A lively pair of Barking Owls was the highlight of a three-day camping trip to Lake Broadwater Conservation Reserve near Dalby, on Queensland's Darling Downs. The reserve is a 1200-hectare island of woodland in a sea of agriculture. The 350-hectare natural lake is often dry but was full during our visit following two years of heavy rain.
The Barking Owls tended to roost in a patch of dense brigalow and could be found readily by night (female, first image) or by day (male, above).
Australian Pelicans have had a huge nesting event in the inland due to two years of flooding rains and are only now just returning to coastal areas in numbers. This large flock was at Lake Broadwater.
Yellow-billed Spoonbills were plentiful around the lake shore. These and other waterbirds were feeding on good numbers of fish. As the lake had until recently been bone dry for many years, and the gullies feeding it are ephemeral, I'm not sure how fish return when these lakes fill.
Black Swan as around in good numbers.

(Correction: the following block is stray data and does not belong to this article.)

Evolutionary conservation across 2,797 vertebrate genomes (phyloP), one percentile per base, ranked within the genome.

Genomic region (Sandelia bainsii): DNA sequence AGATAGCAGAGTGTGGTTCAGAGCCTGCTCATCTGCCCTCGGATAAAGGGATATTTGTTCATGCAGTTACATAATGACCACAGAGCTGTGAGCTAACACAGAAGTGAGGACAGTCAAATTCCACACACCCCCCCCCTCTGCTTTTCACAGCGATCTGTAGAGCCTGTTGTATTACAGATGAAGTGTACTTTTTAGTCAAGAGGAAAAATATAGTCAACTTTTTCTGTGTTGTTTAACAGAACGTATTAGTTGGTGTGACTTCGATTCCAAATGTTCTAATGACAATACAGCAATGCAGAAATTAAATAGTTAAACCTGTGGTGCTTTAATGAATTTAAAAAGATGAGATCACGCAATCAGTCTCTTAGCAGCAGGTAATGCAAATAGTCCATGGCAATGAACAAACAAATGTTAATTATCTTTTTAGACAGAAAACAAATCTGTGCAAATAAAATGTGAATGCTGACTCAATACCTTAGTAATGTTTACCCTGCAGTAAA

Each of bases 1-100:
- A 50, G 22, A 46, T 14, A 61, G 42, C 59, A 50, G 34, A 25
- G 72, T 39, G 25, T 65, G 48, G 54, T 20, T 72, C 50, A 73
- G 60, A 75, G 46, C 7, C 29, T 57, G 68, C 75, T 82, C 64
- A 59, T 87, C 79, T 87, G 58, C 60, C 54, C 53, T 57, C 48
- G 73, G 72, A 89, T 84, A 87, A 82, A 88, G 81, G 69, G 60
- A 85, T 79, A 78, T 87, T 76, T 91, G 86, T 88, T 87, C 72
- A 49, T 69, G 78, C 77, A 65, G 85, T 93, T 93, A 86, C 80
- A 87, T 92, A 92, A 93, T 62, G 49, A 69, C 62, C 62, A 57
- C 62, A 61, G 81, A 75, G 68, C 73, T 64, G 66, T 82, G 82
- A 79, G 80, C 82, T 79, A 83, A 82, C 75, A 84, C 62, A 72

The most interesting bird in the surrounding woodland was Inland Thornbill, here at the eastern extremity of its arid zone distribution.
Restless Flycatcher was common about the lake edge.
As were cockatoos, including Little Corella and Galah.
Speckled Warbler was present in the denser brigalow patches.
Along with the "orangë-winged" race of Varied Sittella.
White-winged Chough was ever present.
While Grey-crowned Babbler was in scattered groups.
Striped Honeyeater was common, with other inland honeyeaters including White-plumed and Spiny-cheeked.
Eastern Grey Kangaroo was abundant with lush vegetation in every direction.
Our new Jayco camper trailer, which we picked up at Cecil Plains on the way up. Very nice and comfortable, but a little more complicated to get it organised than I had hoped, and heavier to tow and maneuvre than the smaller trailer we've now dispensed with.